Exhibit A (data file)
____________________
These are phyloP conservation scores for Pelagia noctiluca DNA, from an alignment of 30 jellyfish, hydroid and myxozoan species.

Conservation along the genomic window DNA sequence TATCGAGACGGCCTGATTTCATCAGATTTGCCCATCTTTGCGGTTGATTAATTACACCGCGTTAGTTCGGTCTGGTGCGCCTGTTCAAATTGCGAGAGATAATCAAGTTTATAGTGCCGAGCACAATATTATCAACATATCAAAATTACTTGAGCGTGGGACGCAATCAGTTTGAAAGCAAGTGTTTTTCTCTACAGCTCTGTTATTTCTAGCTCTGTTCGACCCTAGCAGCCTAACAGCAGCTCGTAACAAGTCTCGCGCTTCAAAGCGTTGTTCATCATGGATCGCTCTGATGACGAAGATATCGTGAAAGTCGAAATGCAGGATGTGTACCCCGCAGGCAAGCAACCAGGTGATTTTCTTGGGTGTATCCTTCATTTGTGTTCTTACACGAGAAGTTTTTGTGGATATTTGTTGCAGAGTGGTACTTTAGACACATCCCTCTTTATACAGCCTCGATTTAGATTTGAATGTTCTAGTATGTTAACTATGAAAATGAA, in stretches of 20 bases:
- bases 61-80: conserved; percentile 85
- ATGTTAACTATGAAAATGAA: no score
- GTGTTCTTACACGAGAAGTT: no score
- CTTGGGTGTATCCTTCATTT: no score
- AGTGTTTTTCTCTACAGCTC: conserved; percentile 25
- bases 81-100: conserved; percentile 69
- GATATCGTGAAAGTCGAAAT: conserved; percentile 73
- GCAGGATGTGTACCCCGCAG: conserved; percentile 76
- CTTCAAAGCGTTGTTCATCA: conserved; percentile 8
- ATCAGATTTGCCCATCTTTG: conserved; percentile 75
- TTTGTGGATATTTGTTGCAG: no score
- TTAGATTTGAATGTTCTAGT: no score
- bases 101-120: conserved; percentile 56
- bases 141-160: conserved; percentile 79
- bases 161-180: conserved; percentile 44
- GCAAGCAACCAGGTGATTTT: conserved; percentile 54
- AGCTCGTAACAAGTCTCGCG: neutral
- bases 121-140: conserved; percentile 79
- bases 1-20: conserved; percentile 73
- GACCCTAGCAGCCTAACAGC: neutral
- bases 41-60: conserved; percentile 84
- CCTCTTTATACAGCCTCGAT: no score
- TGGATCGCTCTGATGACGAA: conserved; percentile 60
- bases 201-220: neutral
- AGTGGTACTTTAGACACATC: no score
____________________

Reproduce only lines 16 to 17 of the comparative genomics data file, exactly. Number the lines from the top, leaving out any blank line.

- bases 141-160: conserved; percentile 79
- bases 161-180: conserved; percentile 44